In Lusardi v. Department of Army, et al., Lusardi was a transgender women hired as a civilian employee with the U.S. Army. In 2010, Lusardi began the process of transitioning her gender presentation. Around that time she met with her supervisors to discuss how she would handle her transition with her colleagues. Part of that meeting revolved around which bathroom Lusardi would use during her transition. Initially, Lusardi agreed that during her transition period she would use a single user restroom rather than the common women’s restroom. However, on several occasions the single user restroom was unavailable and on those occasions Lusardi chose to use the restroom associated with her identified gender. Lusardi’s supervisors approached her and insisted that she use only the single user restroom until she could show proof that she had undergone the “final surgery”. As a pretext for their position Lusardi’s supervisors stated that they thought Lusardi’s co-workers may be confused or uncertain about what it meant to be transgender, or embarrassed and/or afraid to share a restroom with a transgender co-worker. The EEOC found that:
Supervisory or co-worker confusion or anxiety cannot justify discriminatory terms and conditions of employment. Title VII prohibits discrimination based on sex whether motivated by hostility, by a desire to protect people of a certain gender, by gender stereotypes, or by the desire to accommodate other people’s prejudice…Allowing the preferences of co-workers to determine whether sex discrimination is valid reinforces the very stereotypes and prejudices that Title VII is intended to overcome. Thus, for instance, employers may not prohibit a transgender female worker from using the female bathroom based on speculation or stereotypes…
The EEOC decision in Lusardi has been adopted in decisions outside of the EEOC including the U.S. Court of Appeals for the Fourth District. On April 19, 2016 the U.S. Court of Appeals for the Fourth District issued a decision in the matter of G.G. ex rel. Grimm v. Gloucester County School Bd.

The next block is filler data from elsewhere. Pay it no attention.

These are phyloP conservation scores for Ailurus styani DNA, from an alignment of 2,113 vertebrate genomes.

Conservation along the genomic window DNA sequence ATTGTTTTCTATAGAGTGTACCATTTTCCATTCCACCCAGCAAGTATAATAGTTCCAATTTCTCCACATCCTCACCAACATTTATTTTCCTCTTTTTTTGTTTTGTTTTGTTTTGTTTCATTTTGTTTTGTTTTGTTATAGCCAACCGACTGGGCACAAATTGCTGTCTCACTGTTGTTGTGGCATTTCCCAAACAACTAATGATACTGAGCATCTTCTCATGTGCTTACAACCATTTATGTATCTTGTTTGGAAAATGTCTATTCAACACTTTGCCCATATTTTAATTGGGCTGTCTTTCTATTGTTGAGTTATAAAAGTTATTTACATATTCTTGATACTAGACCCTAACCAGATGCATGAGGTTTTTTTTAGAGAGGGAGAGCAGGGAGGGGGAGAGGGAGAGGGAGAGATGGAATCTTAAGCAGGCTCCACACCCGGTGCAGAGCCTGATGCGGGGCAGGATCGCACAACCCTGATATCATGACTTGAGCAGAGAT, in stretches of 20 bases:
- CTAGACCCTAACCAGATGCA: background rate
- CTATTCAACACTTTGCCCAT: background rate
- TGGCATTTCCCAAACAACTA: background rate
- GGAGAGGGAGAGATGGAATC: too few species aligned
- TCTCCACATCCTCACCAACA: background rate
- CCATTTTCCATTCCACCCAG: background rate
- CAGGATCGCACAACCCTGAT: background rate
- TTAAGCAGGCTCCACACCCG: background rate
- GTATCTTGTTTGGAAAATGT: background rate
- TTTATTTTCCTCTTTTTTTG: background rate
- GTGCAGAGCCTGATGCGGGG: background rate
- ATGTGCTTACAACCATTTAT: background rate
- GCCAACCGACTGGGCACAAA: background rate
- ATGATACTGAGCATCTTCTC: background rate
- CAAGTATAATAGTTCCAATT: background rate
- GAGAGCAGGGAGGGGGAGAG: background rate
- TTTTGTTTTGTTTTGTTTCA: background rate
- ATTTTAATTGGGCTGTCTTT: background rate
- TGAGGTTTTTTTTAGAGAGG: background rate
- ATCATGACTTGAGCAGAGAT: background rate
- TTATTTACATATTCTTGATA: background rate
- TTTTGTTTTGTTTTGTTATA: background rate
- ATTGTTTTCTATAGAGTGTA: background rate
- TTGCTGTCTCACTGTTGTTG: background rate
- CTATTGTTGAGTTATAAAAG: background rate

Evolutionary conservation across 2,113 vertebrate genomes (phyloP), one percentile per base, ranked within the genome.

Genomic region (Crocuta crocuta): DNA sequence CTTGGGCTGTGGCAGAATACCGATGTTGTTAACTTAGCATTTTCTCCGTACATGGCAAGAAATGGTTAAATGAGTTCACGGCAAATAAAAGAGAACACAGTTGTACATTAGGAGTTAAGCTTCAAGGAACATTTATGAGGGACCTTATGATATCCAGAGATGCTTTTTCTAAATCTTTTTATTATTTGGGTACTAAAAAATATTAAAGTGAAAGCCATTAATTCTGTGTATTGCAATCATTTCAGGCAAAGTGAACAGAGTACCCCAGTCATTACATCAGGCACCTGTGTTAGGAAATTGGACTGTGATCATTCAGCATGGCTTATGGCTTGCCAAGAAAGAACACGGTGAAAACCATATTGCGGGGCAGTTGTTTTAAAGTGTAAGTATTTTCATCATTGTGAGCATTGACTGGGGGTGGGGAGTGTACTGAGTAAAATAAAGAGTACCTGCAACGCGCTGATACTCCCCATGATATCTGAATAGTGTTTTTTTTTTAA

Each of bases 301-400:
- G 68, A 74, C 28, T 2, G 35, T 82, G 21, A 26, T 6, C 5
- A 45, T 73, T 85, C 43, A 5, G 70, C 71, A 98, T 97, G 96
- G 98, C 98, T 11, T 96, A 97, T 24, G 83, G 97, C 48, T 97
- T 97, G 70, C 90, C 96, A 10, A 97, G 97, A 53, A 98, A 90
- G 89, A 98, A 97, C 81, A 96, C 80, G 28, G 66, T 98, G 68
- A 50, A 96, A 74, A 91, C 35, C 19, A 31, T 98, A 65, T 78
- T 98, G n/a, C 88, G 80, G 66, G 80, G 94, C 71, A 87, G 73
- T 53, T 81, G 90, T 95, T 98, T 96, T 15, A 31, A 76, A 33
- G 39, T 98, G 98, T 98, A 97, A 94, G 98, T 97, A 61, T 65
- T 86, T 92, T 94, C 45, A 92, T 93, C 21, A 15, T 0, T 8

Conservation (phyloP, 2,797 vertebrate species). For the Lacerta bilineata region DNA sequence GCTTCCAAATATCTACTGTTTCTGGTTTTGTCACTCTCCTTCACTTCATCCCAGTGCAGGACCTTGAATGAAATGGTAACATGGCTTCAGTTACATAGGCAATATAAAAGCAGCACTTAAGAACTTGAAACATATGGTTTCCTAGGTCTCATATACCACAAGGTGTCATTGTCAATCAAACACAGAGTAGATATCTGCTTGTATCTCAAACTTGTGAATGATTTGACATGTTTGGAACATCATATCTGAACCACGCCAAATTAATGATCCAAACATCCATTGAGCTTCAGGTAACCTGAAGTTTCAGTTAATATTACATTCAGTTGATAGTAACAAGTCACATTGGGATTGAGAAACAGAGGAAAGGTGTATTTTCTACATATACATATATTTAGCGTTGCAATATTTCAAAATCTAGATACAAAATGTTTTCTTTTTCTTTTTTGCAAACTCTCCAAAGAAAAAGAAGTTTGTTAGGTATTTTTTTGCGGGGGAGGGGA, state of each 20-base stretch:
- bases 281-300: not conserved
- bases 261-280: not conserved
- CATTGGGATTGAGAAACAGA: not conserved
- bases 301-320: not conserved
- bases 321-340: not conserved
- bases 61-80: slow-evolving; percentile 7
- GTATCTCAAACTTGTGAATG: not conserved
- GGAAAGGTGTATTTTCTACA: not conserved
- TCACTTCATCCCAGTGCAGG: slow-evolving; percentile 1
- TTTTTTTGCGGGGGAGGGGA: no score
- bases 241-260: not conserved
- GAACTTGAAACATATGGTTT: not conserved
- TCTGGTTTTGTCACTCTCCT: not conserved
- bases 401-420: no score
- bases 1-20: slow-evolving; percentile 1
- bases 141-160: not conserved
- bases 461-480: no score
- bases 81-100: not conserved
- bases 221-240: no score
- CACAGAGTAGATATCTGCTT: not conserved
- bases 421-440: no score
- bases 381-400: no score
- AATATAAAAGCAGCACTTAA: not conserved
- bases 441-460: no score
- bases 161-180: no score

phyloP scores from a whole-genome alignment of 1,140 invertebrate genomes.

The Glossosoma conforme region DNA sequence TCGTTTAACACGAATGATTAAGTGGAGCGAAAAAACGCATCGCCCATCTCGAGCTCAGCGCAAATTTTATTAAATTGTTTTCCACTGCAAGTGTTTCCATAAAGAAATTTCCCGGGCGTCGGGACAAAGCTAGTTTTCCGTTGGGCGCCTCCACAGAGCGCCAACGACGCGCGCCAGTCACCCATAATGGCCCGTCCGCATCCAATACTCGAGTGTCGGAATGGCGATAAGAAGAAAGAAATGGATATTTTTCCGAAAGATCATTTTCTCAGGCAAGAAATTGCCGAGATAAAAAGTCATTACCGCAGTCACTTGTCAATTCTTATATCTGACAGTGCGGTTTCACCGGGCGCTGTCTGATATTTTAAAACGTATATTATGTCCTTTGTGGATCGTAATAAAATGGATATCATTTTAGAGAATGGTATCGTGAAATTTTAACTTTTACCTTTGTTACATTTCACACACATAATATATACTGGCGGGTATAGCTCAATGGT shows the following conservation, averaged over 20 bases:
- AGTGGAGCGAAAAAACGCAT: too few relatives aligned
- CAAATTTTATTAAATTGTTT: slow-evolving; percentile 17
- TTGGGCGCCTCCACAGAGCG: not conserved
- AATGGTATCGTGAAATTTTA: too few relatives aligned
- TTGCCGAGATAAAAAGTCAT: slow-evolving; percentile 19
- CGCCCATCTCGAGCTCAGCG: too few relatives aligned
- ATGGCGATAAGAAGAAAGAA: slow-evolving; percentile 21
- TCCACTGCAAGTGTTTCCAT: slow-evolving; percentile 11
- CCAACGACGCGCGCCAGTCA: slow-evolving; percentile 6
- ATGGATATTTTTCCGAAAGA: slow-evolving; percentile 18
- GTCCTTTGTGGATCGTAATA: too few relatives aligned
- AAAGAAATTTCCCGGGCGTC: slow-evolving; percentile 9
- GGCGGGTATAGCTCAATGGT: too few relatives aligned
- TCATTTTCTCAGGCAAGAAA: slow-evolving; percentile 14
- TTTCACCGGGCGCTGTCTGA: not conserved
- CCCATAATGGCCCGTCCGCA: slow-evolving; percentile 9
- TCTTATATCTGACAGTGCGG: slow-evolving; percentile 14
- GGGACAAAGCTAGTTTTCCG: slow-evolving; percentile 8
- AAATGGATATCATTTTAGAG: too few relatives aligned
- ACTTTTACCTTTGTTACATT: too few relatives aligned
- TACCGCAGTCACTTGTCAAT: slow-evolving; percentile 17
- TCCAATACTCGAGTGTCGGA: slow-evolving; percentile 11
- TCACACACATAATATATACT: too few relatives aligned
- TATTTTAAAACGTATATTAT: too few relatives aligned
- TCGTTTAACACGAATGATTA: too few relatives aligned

In G.G. ex rel. Grimm v. Gloucester County School Bd., a transgender boy (G.G.) had sought, and been given approval, to use the boys restroom at his school. G.G.’s birth assigned sex is female, but G.G.’s gender identity is male. After obtaining approval from the school administration the local school board passed a policy banning G.G. from using the boys restroom. G.G. had used the boys restroom for approximately seven weeks without incident before the Gloucester County School Board moved to stop G.G. from continuing to use the restroom of the gender he identified with. The county school board implemented several measures that they believed would create a “safer” environment for all students, allegedly including G.G., such as expanding the partition between urinals in male restrooms, adding privacy strips to the doors in restrooms, and constructing single-stall unisex restrooms that would be available to all students. In G.G’s case, the challenge comes under Title IX of the Education Amendment Act of 1972 which offers gender discrimination protection in educational programs. Title IX allows schools to provide separate restrooms and living quarters on the basis of sex. The United States District Court of Appeals was asked to reverse the dismissal of G.G’s suit by the district court. In granting a reversal of the lower court’s dismissal the United States District Court based its decision, in part, on a January 7, 2015 opinion letter by the Department Office for Civil Rights (OCR) which states:
All students, including transgender students and students who do not conform to sex stereotypes, are protected from sex-based discrimination under Title IX. Under Title IX, a recipient generally must treat transgender students consistent with their gender identity in all aspects of the planning, implementation, enrollment, operation, and evaluation of single-sex classes. (Emphasis added).
As mentioned above, this action was based on Title IX which deals with gender discrimination in an educational program. However, the logic in reaching that conclusion is nearly identical to the same argument being brought under Title VII of the Civil Rights Act of 1964, which provides for protection from gender discrimination in the workplace. Although not an express protection for transgender employees, it is a step in the right direction. Additionally, this decision by the Courts that has binding power on the lower courts that the early decision by the EEOC does not.
The road ahead is not certain but the path being forged by the DOJ and the EEOC is clear. Transgender individuals are entitled to a discrimination free workplace and should be entitled to basic human rights, such as using the bathroom.
If you are searching “I need a lawyer because I have was wrongfully fired or terminated today;” or “I have been discriminated against because I am …” gay, a lesbian, bisexual, or transgendered; or even think that you might need an employment law lawyer, then it would be best to call the right attorney to schedule a free and confidential consultation at 866-797-6040. Your employment rights are constantly changing and the best way to find out if you can sue your boss, manager, supervisor or employer for discrimination, harassment, or wrongful termination is to call Spitz, The Employee’s Law Firm and talk to its attorneys, who are experienced and dedicated to protecting the rights of employees just like you.